Harris calls on government to address firefighter resignationsMarch 5, 2014
QUEEN’S PARK – The Liberal government must take immediate steps to address a gap in provincial legislation that’s forcing firefighters to walk away from their volunteer positions in the townships out of fear that their full-time benefits could be slashed if they develop cancer, Kitchener-Conestoga MPP Michael Harris said today.
“The lack of clarity in provincial legislation has created a serious public-safety issue in the Region of Waterloo that could soon spread to other parts of the province if substantive action isn’t taken soon,” Harris said. “That’s why I called on the Minister of Community Safety in question period today to immediately address this serious issue for rural communities in my riding and across the province.”
Under the Workplace Safety and Insurance Act, full-time and volunteer firefighters are guaranteed compensation for certain cancers that are presumed to be occupational illnesses. However, benefits are much lower for volunteers than for full-time firefighters.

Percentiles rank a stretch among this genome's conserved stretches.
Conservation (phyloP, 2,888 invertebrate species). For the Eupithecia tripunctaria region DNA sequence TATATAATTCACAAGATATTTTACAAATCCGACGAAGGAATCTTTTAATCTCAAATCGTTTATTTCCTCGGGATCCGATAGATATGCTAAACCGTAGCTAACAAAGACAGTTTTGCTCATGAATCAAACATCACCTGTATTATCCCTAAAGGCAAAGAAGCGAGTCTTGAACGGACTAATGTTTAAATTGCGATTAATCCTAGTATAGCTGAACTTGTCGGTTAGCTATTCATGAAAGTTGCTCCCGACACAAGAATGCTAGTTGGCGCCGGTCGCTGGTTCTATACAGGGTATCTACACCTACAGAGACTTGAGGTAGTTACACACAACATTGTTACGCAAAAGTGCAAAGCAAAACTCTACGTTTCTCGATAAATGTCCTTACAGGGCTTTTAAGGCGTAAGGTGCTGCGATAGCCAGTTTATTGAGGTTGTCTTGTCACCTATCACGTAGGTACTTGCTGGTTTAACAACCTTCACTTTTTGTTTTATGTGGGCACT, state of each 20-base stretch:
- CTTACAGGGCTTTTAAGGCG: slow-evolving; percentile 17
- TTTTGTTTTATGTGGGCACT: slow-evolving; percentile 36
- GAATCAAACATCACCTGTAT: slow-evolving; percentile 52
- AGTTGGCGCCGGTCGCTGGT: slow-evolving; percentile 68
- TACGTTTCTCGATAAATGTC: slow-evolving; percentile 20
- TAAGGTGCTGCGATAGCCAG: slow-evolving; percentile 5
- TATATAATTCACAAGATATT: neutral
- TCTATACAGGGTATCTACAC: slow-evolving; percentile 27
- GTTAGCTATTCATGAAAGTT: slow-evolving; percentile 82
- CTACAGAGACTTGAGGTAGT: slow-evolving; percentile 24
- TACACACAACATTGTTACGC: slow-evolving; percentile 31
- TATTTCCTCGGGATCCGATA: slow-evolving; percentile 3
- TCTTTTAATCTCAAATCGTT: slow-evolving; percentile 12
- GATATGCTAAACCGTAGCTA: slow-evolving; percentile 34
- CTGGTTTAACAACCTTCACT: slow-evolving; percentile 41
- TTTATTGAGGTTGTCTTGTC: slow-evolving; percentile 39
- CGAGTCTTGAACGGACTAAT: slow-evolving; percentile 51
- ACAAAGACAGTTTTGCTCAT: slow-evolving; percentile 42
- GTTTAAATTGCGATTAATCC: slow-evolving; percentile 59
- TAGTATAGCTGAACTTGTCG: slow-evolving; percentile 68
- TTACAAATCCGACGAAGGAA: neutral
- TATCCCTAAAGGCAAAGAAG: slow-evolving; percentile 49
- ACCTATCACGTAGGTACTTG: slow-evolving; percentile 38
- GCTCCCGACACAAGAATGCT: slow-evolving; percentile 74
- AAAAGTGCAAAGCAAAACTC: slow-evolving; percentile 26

Unfortunately, the Act does not include any specific rules for “double-hatters” – a term that refers to firefighters who concurrently work full-time for a municipality and volunteer for another. To fill this legal gap, the Workplace Safety and Insurance Board has stated that a double-hatter’s last employer should be responsible for compensation.
“The trouble with this rule is that double-hatters could lose their full-time benefits just because they’ve last fought a fire as a volunteer in a different community,” Harris said. “The overall reduction in benefits could be as much as half in many cases.”
In response to this uncertainty, two firefighters have already tendered their resignations at the Wellesley Fire Department and the Waterloo fire association is now advising its members not to volunteer in the townships.
“This situation presents a serious safety risk for our rural communities, so I am calling on the government to take immediate action to fix the law before rural fire departments in Wilmot, Wellesley and Woolwich lose the expertise, training and leadership that double-hatters provide.”